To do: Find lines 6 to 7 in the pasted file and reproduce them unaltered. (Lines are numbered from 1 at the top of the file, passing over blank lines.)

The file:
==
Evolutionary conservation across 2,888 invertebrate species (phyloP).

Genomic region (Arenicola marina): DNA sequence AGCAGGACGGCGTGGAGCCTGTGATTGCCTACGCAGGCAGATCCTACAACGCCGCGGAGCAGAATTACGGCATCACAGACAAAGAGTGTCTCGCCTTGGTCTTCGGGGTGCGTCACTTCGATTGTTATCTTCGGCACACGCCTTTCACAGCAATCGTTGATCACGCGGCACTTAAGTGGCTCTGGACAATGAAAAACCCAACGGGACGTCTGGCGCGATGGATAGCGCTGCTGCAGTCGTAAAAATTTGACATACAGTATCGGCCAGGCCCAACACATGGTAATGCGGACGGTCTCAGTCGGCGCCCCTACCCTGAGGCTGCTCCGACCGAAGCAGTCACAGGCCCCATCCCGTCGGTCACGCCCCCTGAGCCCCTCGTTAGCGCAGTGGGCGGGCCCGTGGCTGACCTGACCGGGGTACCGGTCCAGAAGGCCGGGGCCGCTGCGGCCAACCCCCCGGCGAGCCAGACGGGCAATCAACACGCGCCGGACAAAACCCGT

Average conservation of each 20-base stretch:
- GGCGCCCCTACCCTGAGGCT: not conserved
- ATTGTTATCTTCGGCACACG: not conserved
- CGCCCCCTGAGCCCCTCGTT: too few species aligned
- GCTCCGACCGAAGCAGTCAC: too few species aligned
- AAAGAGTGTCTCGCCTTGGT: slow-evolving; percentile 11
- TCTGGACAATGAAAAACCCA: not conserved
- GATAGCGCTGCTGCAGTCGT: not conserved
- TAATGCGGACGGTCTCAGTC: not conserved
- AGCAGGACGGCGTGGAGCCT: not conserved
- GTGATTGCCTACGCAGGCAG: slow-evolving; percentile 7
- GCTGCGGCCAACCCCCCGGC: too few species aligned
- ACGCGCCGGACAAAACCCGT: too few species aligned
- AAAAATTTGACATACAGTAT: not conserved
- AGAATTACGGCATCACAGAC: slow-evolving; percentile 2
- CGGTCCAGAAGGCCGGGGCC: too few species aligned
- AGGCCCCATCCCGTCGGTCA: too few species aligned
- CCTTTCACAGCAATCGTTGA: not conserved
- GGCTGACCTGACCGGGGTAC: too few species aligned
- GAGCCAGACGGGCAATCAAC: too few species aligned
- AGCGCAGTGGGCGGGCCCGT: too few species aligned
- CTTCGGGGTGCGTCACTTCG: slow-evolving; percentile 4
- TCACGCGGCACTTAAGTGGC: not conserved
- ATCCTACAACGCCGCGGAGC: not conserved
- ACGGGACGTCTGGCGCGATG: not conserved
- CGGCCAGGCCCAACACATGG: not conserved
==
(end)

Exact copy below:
- CGCCCCCTGAGCCCCTCGTT: too few species aligned
- GCTCCGACCGAAGCAGTCAC: too few species aligned